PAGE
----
Summer Break: Not Just a Vacation

I saw a meme the other day and, despite a 15-minute Google search, I cannot find it now.

What it said was this:
“Teachers are not on summer break. They are in recovery.”

Truer words were never spoken.

I recognize other stressful professions don’t get nine weeks every year to recover. I am grateful for people who do those jobs. That doesn’t change the fact that teaching is an emotional roller-coaster. Through the year, I invest so much of myself in my students, my curriculum, and my fellow teachers that the experience leaves me feeling paper thin. As I age, my skills in the classroom continue to evolve and develop, but my stamina decreases with every year. I enter each summer break more tired and worn than the previous.

I had a fabulous year this year. At the beginning of the school year, I moved into my brand-new classroom. I had a wonderful group of students who reached and then surpassed every expectation I set. My department worked together as a team, trying new things and collaborating to do what is best for students. The parents were so helpful and supportive. So many amazing things happened this year, and yet I am emotionally, mentally, and physically exhausted. I watched new hires go through what every new teacher experiences and reminded myself that this job is really difficult. Those of us who have been here for a while forget just how challenging teaching can be because we have learned to navigate the waters so well. Still, it takes a toll.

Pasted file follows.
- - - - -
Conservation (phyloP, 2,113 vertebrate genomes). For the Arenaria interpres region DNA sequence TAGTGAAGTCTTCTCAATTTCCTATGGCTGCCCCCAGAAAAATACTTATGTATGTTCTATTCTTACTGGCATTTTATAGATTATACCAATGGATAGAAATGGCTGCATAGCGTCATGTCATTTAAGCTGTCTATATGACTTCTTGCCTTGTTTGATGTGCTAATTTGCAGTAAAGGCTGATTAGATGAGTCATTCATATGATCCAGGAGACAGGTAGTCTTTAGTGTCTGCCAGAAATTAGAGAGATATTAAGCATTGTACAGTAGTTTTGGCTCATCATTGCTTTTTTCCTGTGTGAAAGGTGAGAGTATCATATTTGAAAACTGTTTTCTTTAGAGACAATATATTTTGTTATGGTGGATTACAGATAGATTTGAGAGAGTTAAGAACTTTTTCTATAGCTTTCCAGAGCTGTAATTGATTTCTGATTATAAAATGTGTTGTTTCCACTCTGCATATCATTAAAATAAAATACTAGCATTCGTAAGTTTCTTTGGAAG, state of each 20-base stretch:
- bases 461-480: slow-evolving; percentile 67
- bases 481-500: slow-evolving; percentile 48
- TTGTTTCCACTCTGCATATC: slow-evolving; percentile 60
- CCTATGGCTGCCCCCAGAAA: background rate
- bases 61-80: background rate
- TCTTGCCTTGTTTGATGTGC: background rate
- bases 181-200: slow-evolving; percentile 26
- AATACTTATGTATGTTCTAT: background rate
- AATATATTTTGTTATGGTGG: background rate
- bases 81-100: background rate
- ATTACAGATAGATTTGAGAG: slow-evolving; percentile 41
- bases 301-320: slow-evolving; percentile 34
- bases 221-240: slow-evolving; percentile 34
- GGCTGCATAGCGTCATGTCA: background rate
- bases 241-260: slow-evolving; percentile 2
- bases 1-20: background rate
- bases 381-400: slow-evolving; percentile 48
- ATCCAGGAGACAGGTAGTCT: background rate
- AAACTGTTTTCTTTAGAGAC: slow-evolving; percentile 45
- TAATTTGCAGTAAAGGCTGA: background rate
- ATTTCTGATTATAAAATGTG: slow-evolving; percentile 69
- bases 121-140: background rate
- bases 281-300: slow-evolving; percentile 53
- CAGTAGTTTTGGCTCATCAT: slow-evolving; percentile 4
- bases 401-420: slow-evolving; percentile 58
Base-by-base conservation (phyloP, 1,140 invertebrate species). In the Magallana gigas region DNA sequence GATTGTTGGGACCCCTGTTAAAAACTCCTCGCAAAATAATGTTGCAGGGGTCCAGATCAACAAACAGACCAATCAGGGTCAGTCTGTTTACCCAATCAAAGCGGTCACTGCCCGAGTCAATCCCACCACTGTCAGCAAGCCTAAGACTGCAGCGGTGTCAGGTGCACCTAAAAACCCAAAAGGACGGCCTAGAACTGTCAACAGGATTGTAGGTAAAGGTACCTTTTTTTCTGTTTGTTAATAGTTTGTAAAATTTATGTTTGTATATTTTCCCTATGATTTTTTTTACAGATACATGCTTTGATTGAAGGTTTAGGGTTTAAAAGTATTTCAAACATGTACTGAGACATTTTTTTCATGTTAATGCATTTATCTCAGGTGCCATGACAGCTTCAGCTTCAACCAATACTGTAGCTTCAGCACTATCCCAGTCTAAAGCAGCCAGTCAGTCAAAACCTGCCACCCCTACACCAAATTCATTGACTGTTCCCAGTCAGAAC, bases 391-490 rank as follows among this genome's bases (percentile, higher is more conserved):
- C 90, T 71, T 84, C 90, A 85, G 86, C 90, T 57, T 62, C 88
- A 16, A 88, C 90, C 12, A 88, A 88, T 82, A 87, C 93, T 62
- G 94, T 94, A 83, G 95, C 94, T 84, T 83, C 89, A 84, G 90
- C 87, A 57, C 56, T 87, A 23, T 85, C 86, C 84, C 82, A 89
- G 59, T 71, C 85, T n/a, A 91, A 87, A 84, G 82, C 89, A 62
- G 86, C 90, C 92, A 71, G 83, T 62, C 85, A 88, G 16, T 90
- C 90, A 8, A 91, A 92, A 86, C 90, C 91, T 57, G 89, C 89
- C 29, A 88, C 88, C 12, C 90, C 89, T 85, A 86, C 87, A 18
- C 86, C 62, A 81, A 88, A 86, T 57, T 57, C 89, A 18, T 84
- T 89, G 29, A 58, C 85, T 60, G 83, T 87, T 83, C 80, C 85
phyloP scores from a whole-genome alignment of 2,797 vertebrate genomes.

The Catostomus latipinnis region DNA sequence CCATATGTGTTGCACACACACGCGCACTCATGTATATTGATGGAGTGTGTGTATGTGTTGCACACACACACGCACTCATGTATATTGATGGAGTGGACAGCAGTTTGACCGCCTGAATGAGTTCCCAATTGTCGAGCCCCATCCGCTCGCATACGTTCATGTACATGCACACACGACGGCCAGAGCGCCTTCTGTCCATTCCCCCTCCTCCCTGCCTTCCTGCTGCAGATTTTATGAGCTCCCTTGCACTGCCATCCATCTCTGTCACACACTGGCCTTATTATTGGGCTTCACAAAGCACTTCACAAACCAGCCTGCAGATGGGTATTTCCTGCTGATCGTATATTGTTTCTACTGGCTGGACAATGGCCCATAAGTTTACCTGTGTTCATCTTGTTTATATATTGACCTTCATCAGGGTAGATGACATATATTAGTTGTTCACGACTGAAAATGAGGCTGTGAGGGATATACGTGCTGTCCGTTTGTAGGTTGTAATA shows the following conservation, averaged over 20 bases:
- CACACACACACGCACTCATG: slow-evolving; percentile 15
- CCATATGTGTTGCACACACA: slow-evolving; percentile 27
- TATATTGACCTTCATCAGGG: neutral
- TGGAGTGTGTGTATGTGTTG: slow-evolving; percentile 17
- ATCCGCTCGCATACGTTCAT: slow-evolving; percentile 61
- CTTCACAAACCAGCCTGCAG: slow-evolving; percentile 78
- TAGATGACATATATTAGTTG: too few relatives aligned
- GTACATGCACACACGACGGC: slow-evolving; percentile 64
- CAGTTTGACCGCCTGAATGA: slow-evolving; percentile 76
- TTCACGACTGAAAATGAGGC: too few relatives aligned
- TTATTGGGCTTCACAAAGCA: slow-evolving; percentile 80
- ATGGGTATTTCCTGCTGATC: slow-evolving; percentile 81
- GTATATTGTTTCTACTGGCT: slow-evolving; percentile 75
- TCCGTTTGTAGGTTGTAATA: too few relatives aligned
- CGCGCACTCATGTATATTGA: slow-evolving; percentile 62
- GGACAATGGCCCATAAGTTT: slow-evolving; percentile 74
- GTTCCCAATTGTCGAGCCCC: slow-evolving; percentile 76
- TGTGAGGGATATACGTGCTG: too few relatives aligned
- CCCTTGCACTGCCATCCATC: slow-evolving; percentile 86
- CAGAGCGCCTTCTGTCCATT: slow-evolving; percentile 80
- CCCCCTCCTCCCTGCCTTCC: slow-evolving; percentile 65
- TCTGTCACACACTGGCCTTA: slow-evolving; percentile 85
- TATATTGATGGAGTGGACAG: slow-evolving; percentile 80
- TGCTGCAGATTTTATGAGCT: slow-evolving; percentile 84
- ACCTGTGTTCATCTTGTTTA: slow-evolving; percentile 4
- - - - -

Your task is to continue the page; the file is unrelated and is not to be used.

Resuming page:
I (and I imagine most of my fellow teachers) will have a summer filled with planning new curriculum, selecting new concert repertoire, and teaching summer workshops and camps. Despite that, being able to step away from my normal routine will help me regain a fresh focus for another school year. I can only speak for myself, but I doubt I could keep doing this job if there wasn’t an opportunity to step away and regroup.

I am certainly open to exploring other forms of school years, like trimesters or quarterly sessions, but those sorts of mountains are hard to move. Until changes happen, I will relish the opportunity to rest, re-establish my intentions, and start the next school year with a clear head.

 

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